Location: Lajpat Nagar, New Delhi, India
Delhi's population nearly doubled after India's partition in 1947. Unlike many families who were allotted plots of land in the city for their rehabilitation, widowed refugees - many with young children- from both East and West Pakistan, were housed in one room barracks on a piece of land in Lajpat Nagar named Kasturba Niketan. From the 1950s various institutions such as the National Institute of Mental Health (NIMH); the National Institute of the Hearing Handicapped (NIHH), a juvenile remand home and an old age home have been set up on this land. After the 1971 war many Bengali widows were also settled in Kasturba Niketan in dormitories.
Growing up in Delhi, children of the refugee widows had no secure land tenure and no houses for their families to grow. There was a demand from these families for land to build their own homes. In 1999-2000, the government decided to rehouse these families on plots of land within Kasturba Niketan. Kamath Design Studio was appointed as consultant for the project which was to be executed by the then Slum and JJ Wing of the DDA.
The design challenge was to locate and phase the project such that the one room barracks and dormitories would not need to be demolished while the sites and services of the residential plots were developed to avoid undue hardship to the refugee families. The subsequent demolition of the barracks would free land for the redevelopment of existing institutions on the site and to build new ones.
In the first phase, government institutions scattered on the land were provisionally consolidated in a single area by adding space on top of and around the main existing government buildings. The three hectares of land thereby freed were developed into a sites-and-services project to house the 285 refugee families.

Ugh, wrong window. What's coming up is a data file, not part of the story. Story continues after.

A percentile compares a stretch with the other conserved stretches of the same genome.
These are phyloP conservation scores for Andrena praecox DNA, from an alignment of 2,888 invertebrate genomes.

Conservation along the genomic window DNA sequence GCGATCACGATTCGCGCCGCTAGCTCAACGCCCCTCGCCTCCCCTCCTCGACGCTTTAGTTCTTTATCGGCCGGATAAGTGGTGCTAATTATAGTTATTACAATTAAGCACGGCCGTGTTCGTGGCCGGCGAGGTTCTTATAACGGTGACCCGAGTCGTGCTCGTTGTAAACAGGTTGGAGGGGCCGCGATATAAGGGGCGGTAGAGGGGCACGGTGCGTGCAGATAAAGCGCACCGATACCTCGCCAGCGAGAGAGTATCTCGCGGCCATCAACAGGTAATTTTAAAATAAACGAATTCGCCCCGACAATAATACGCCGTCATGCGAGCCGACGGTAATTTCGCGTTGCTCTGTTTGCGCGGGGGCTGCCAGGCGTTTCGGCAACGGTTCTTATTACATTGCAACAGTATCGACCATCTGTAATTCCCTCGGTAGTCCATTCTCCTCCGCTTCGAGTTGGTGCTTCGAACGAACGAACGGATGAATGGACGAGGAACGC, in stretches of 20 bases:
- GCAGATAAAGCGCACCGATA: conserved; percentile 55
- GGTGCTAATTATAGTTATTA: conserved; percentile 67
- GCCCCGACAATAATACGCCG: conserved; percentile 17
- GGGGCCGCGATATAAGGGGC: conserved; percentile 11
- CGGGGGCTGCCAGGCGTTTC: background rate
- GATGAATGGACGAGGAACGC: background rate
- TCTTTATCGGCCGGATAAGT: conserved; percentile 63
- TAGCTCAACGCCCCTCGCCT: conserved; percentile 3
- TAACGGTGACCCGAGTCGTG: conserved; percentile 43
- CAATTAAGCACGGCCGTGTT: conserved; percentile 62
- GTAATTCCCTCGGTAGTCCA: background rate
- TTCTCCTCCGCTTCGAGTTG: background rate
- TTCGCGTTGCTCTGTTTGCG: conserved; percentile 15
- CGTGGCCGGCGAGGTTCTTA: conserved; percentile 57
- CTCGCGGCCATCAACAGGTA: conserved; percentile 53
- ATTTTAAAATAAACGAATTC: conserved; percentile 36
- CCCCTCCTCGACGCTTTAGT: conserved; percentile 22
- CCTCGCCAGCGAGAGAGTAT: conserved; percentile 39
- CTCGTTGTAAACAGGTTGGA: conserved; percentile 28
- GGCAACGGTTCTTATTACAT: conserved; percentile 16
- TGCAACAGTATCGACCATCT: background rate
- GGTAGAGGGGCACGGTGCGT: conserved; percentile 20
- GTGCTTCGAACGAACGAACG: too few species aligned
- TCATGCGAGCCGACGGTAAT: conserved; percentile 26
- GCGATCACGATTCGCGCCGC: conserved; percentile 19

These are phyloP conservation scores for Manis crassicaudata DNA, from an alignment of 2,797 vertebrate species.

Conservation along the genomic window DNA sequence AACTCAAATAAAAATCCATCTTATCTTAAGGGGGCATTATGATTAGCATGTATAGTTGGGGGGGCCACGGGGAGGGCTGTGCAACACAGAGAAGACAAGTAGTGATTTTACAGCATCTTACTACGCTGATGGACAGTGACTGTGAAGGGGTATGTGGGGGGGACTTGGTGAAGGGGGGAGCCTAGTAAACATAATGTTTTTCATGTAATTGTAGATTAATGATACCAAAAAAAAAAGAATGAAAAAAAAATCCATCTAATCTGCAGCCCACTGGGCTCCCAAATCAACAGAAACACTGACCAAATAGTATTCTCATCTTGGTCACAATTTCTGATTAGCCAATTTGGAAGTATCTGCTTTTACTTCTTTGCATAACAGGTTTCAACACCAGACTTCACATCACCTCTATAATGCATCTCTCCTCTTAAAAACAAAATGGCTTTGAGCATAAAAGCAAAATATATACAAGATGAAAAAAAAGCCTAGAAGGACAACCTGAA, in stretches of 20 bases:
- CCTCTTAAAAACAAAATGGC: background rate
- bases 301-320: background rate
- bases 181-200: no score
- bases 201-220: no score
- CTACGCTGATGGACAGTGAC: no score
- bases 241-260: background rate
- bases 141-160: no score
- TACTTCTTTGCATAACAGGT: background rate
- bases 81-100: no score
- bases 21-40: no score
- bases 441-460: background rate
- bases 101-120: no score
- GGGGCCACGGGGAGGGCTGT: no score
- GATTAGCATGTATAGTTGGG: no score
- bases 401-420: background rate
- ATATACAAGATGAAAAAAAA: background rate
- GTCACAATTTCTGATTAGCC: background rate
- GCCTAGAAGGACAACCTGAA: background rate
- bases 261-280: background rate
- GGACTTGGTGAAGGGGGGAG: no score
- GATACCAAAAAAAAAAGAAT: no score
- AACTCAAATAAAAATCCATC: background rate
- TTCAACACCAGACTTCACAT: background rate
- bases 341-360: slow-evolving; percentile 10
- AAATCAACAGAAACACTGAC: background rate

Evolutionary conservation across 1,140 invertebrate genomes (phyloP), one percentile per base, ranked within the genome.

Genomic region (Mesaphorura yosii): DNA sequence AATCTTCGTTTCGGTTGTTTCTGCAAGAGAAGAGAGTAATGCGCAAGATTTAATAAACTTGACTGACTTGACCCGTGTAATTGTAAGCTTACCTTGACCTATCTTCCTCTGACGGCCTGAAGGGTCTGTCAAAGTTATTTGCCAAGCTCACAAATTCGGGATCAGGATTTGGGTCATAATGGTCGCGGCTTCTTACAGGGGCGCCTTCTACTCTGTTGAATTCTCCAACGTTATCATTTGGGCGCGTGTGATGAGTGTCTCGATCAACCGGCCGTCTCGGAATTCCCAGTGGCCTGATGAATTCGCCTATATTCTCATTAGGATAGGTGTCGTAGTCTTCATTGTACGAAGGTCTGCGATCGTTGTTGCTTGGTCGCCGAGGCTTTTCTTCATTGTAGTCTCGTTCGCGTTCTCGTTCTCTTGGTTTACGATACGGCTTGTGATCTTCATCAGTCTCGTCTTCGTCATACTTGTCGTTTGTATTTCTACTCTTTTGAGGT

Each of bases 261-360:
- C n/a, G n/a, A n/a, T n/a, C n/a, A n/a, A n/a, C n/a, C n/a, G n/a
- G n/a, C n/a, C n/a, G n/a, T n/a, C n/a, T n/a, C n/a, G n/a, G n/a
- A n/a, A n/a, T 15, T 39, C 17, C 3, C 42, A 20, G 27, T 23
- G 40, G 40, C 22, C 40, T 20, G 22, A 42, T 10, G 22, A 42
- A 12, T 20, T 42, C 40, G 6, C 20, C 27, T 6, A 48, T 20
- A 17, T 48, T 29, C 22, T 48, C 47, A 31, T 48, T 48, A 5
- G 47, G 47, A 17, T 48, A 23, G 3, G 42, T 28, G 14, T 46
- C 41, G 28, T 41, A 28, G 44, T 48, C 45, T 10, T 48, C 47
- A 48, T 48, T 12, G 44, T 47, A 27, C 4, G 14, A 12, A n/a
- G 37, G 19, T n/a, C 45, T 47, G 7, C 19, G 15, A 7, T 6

Initially, each family was to be alloted a plot of 36 sqm in conformity with slum resettlement colony plots of Delhi. However, this plan was opposed by the families, as they did not want to be equated with slum redevelopment schemes. The protests resulted in a change to a participatory design model in consultation with the residents association. The new design resulting from this process had 40 sqm plots with service lanes between them for light and cross-ventilation (unlike slum redevelopment schemes with back-to-back plots).This scheme also included a green pedestrian spine running through the plots, a park, and a community centre. To gain approval for construction, three prototype house plans were developed to cater to the differing needs of the residents.
Once approved, the plots of land were allotted to the refugee families to build houses on these plots. Today, however, the government institutions continue in their provisional spaces while the land allocated for their permanent sites lies unused with squatters. The community facilities envisaged in the design were also left undeveloped by the concerned municipal departments and remain in administrative limbo